Does inequality moderate the effect of wealth on attitudes towards immigration?

Yong Sheng, Goh (2014). Does inequality moderate the effect of wealth on attitudes towards immigration? Honours Thesis, School of Psychology, The University of Queensland.

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Author Yong Sheng, Goh
Thesis Title Does inequality moderate the effect of wealth on attitudes towards immigration?
School, Centre or Institute School of Psychology
Institution The University of Queensland
Publication date 2014-10-08
Thesis type Honours Thesis
Supervisor Jolanda Jetten
Total pages 111
Language eng
Subjects 1701 Psychology
Abstract/Summary Past research has found that in times of economic hardships, people displayed harsher prejudice towards immigrants. However, recent research has also shown evidence for the opposite effect: when people experience economic prosperity, they also hold negative attitudes towards immigrants. Guimond and Dambrun (2002), suggest that the inequality of the society could be a moderator that explains when each of these effects is observed. Therefore, the aim of this study is to determine if inequality moderates the effects of wealth on attitudes towards immigrants. An independent group’s design was conducted on 96 participants who were randomly assigned to imagine they were living in an equal or unequal country. Participants were then allocated to the rich or poor groups in their assigned countries, and were given monopoly money to purchase materials to design a flag representing their fictitious country. After designing the flag, they were informed that newcomers would be joining their country to play another similar game with them, and they had to decide how many items to donate to them. Results suggest that inequality does not moderate the effects of wealth. Instead inequality contributes to an additive effect to the participants perceptions of the world and newcomers. Specifically, we found that in an equal society, participants viewed the world, each other and the newcomers more positively, suggesting that inequality is bad for everyone in the society (Wilkinson & Pickett, 2009). Theoretical and practical implications of these findings are discussed in the study.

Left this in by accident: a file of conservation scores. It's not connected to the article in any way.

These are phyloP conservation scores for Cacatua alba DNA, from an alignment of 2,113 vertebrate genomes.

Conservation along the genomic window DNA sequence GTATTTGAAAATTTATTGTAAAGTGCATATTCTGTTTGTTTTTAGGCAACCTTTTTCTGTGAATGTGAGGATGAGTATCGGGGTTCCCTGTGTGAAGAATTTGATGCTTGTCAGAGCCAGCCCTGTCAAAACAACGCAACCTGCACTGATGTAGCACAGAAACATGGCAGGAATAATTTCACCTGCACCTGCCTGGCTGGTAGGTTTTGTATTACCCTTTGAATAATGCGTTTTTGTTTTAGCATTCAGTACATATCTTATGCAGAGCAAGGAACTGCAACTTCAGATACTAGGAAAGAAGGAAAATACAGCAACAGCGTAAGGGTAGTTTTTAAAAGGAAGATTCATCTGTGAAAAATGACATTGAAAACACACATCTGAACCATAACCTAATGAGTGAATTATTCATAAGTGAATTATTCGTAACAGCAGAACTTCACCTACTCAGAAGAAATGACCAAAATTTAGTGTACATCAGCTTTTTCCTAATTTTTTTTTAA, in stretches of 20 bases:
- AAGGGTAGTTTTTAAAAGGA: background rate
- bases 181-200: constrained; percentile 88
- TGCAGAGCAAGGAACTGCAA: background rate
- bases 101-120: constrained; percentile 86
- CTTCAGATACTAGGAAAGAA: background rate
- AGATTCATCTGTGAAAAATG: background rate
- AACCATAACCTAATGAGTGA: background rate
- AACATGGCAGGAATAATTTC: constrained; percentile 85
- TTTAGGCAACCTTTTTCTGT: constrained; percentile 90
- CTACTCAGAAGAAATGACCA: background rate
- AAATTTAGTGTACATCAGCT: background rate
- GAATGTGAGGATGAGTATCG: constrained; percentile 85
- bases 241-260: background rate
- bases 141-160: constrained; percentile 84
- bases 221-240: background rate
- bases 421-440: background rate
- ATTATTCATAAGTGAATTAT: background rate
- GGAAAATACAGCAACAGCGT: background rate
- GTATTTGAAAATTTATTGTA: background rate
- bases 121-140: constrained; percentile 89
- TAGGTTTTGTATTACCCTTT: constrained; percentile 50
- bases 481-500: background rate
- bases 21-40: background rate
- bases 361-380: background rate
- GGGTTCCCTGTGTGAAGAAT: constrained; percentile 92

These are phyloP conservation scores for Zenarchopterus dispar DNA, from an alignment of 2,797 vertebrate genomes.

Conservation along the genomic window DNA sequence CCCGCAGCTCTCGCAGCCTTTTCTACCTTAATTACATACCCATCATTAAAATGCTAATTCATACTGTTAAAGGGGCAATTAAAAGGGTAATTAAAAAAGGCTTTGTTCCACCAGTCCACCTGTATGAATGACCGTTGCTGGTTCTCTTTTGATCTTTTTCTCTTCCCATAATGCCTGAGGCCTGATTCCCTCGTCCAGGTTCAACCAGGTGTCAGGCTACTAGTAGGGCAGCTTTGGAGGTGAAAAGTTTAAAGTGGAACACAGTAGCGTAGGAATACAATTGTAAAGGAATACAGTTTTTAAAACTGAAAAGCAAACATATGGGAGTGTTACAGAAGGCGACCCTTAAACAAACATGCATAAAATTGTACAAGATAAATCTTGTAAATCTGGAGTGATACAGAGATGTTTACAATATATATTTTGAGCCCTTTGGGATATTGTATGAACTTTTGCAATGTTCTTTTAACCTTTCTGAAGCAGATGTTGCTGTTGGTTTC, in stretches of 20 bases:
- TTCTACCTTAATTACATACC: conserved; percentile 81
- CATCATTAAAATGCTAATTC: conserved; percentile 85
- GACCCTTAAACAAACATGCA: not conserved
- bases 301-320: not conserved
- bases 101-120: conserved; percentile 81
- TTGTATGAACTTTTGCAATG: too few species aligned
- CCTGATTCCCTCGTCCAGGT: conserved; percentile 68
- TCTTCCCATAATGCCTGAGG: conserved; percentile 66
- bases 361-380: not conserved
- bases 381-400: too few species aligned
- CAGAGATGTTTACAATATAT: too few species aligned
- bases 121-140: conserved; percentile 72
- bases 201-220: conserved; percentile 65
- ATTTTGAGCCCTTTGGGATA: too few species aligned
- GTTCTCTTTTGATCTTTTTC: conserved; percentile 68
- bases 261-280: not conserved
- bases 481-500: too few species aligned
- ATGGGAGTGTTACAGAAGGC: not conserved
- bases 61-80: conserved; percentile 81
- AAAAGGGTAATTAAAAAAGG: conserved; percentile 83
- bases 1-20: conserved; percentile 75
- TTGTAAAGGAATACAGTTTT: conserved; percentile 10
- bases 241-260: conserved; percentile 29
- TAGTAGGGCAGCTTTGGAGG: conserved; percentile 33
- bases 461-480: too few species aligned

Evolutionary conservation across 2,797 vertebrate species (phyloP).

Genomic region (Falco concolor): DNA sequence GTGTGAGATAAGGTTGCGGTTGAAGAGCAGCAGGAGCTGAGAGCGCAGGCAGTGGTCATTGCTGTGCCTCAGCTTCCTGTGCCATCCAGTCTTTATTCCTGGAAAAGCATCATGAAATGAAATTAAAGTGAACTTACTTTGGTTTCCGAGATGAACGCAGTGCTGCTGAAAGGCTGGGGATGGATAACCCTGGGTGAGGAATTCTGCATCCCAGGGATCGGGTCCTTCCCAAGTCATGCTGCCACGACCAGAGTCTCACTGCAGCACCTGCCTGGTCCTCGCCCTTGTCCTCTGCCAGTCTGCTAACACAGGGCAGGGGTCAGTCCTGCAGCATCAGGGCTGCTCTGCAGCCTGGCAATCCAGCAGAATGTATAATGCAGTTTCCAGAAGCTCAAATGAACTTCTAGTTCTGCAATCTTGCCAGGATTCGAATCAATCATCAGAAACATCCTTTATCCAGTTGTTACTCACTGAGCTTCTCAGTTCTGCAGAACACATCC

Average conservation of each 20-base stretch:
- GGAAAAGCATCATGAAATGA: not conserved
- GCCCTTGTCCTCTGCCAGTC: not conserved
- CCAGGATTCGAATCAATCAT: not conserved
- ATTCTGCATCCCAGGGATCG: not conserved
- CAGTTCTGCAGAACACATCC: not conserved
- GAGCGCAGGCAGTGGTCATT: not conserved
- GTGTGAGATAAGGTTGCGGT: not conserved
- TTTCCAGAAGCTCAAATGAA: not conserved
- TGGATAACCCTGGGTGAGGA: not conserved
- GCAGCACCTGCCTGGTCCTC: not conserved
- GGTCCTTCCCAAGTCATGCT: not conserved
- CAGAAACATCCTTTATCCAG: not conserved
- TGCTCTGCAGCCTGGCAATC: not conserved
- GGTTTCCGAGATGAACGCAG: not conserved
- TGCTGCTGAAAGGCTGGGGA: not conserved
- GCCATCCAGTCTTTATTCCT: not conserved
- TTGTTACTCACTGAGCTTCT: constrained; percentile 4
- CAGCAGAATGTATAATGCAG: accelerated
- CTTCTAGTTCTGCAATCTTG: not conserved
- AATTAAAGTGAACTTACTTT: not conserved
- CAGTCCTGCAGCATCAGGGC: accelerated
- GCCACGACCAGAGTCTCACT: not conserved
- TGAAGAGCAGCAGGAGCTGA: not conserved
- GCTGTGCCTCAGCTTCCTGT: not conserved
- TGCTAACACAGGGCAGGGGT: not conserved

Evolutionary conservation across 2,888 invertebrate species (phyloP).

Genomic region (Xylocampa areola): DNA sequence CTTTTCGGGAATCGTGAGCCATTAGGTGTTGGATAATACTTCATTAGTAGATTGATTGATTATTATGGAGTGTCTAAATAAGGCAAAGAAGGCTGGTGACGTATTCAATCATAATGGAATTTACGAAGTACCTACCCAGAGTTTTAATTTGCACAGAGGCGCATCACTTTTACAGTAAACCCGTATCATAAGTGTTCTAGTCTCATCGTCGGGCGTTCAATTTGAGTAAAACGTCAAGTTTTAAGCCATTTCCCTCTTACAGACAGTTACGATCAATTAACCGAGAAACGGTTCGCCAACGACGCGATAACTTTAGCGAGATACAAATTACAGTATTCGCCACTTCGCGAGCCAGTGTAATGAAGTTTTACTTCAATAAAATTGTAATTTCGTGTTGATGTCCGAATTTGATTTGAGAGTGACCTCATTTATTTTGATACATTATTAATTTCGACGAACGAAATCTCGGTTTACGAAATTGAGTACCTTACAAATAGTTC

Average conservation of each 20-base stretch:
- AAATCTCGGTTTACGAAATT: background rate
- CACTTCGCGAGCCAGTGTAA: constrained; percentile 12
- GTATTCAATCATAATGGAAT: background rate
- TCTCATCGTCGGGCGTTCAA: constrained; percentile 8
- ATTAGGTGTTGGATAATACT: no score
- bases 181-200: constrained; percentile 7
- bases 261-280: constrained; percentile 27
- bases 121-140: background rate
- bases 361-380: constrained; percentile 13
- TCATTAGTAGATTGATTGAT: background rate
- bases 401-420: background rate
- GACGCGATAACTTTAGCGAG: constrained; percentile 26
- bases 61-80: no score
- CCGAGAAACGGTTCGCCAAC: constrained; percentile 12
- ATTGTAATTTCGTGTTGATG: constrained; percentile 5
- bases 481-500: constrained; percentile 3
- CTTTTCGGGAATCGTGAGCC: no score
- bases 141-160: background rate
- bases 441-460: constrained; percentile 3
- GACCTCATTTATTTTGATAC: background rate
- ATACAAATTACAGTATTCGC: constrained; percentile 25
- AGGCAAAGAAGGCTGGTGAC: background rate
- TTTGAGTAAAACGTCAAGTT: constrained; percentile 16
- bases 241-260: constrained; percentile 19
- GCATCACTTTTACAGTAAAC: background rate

Keyword Prejudice

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Created: Thu, 30 Apr 2015, 14:46:44 EST by Louise Grainger on behalf of School of Psychology